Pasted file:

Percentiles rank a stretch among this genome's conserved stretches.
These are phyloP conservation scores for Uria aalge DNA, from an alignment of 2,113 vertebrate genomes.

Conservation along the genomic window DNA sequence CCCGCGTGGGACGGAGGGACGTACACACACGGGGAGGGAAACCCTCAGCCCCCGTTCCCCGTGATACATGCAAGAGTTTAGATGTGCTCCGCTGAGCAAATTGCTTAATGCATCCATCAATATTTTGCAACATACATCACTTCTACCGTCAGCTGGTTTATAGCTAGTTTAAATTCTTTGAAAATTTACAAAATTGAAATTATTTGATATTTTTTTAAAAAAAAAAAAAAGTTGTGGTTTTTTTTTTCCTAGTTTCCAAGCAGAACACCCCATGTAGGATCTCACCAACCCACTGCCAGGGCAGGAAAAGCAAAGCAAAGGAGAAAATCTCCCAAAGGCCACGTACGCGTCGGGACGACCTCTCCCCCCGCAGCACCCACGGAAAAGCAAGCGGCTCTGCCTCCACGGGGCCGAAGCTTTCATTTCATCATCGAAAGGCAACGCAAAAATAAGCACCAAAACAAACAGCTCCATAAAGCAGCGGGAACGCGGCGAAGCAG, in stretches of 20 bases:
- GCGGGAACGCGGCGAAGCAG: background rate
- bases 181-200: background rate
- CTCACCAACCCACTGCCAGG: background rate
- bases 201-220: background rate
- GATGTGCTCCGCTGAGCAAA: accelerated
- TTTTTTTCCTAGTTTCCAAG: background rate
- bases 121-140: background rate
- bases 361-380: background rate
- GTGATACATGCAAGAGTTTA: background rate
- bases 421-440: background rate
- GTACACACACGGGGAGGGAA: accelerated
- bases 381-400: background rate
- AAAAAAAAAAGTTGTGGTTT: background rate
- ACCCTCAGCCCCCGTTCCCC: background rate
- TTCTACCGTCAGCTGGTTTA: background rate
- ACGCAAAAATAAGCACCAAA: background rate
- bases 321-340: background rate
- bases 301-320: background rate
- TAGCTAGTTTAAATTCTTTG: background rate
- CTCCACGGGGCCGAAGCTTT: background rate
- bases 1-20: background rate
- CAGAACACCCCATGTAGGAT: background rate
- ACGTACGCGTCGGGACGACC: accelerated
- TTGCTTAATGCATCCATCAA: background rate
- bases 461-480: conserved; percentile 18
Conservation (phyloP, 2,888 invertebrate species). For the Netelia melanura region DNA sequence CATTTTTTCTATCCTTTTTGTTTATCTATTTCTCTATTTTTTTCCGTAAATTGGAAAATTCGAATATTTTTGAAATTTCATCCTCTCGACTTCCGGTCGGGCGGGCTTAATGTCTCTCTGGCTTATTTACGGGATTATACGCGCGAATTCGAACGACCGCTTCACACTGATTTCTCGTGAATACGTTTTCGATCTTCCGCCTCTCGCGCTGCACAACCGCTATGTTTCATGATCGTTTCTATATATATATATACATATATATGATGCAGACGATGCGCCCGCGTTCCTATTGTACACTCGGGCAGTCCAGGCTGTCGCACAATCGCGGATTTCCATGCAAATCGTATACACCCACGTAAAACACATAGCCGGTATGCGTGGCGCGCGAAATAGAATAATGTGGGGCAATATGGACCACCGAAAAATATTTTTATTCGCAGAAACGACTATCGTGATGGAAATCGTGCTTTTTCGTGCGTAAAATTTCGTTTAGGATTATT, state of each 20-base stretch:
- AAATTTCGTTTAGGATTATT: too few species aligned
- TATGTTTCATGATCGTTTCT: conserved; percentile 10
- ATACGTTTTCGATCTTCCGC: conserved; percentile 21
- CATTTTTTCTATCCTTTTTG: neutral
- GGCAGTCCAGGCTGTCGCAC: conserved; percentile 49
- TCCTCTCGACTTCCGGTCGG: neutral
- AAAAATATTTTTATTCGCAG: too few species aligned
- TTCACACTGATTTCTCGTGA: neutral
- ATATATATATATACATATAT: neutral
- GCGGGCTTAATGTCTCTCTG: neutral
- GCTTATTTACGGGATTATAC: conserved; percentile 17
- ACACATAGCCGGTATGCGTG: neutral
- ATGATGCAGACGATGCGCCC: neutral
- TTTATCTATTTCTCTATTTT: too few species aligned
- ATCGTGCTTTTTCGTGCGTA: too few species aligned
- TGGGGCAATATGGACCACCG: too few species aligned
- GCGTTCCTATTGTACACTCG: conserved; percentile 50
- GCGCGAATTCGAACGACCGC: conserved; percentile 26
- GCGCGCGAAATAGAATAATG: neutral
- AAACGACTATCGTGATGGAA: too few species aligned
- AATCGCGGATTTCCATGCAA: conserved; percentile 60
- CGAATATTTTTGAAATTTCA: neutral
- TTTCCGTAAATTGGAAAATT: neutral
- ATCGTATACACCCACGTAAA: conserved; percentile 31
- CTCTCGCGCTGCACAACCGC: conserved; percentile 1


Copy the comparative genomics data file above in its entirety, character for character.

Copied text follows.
Percentiles rank a stretch among this genome's conserved stretches.
These are phyloP conservation scores for Uria aalge DNA, from an alignment of 2,113 vertebrate genomes.

Conservation along the genomic window DNA sequence CCCGCGTGGGACGGAGGGACGTACACACACGGGGAGGGAAACCCTCAGCCCCCGTTCCCCGTGATACATGCAAGAGTTTAGATGTGCTCCGCTGAGCAAATTGCTTAATGCATCCATCAATATTTTGCAACATACATCACTTCTACCGTCAGCTGGTTTATAGCTAGTTTAAATTCTTTGAAAATTTACAAAATTGAAATTATTTGATATTTTTTTAAAAAAAAAAAAAAGTTGTGGTTTTTTTTTTCCTAGTTTCCAAGCAGAACACCCCATGTAGGATCTCACCAACCCACTGCCAGGGCAGGAAAAGCAAAGCAAAGGAGAAAATCTCCCAAAGGCCACGTACGCGTCGGGACGACCTCTCCCCCCGCAGCACCCACGGAAAAGCAAGCGGCTCTGCCTCCACGGGGCCGAAGCTTTCATTTCATCATCGAAAGGCAACGCAAAAATAAGCACCAAAACAAACAGCTCCATAAAGCAGCGGGAACGCGGCGAAGCAG, in stretches of 20 bases:
- GCGGGAACGCGGCGAAGCAG: background rate
- bases 181-200: background rate
- CTCACCAACCCACTGCCAGG: background rate
- bases 201-220: background rate
- GATGTGCTCCGCTGAGCAAA: accelerated
- TTTTTTTCCTAGTTTCCAAG: background rate
- bases 121-140: background rate
- bases 361-380: background rate
- GTGATACATGCAAGAGTTTA: background rate
- bases 421-440: background rate
- GTACACACACGGGGAGGGAA: accelerated
- bases 381-400: background rate
- AAAAAAAAAAGTTGTGGTTT: background rate
- ACCCTCAGCCCCCGTTCCCC: background rate
- TTCTACCGTCAGCTGGTTTA: background rate
- ACGCAAAAATAAGCACCAAA: background rate
- bases 321-340: background rate
- bases 301-320: background rate
- TAGCTAGTTTAAATTCTTTG: background rate
- CTCCACGGGGCCGAAGCTTT: background rate
- bases 1-20: background rate
- CAGAACACCCCATGTAGGAT: background rate
- ACGTACGCGTCGGGACGACC: accelerated
- TTGCTTAATGCATCCATCAA: background rate
- bases 461-480: conserved; percentile 18
Conservation (phyloP, 2,888 invertebrate species). For the Netelia melanura region DNA sequence CATTTTTTCTATCCTTTTTGTTTATCTATTTCTCTATTTTTTTCCGTAAATTGGAAAATTCGAATATTTTTGAAATTTCATCCTCTCGACTTCCGGTCGGGCGGGCTTAATGTCTCTCTGGCTTATTTACGGGATTATACGCGCGAATTCGAACGACCGCTTCACACTGATTTCTCGTGAATACGTTTTCGATCTTCCGCCTCTCGCGCTGCACAACCGCTATGTTTCATGATCGTTTCTATATATATATATACATATATATGATGCAGACGATGCGCCCGCGTTCCTATTGTACACTCGGGCAGTCCAGGCTGTCGCACAATCGCGGATTTCCATGCAAATCGTATACACCCACGTAAAACACATAGCCGGTATGCGTGGCGCGCGAAATAGAATAATGTGGGGCAATATGGACCACCGAAAAATATTTTTATTCGCAGAAACGACTATCGTGATGGAAATCGTGCTTTTTCGTGCGTAAAATTTCGTTTAGGATTATT, state of each 20-base stretch:
- AAATTTCGTTTAGGATTATT: too few species aligned
- TATGTTTCATGATCGTTTCT: conserved; percentile 10
- ATACGTTTTCGATCTTCCGC: conserved; percentile 21
- CATTTTTTCTATCCTTTTTG: neutral
- GGCAGTCCAGGCTGTCGCAC: conserved; percentile 49
- TCCTCTCGACTTCCGGTCGG: neutral
- AAAAATATTTTTATTCGCAG: too few species aligned
- TTCACACTGATTTCTCGTGA: neutral
- ATATATATATATACATATAT: neutral
- GCGGGCTTAATGTCTCTCTG: neutral
- GCTTATTTACGGGATTATAC: conserved; percentile 17
- ACACATAGCCGGTATGCGTG: neutral
- ATGATGCAGACGATGCGCCC: neutral
- TTTATCTATTTCTCTATTTT: too few species aligned
- ATCGTGCTTTTTCGTGCGTA: too few species aligned
- TGGGGCAATATGGACCACCG: too few species aligned
- GCGTTCCTATTGTACACTCG: conserved; percentile 50
- GCGCGAATTCGAACGACCGC: conserved; percentile 26
- GCGCGCGAAATAGAATAATG: neutral
- AAACGACTATCGTGATGGAA: too few species aligned
- AATCGCGGATTTCCATGCAA: conserved; percentile 60
- CGAATATTTTTGAAATTTCA: neutral
- TTTCCGTAAATTGGAAAATT: neutral
- ATCGTATACACCCACGTAAA: conserved; percentile 31
- CTCTCGCGCTGCACAACCGC: conserved; percentile 1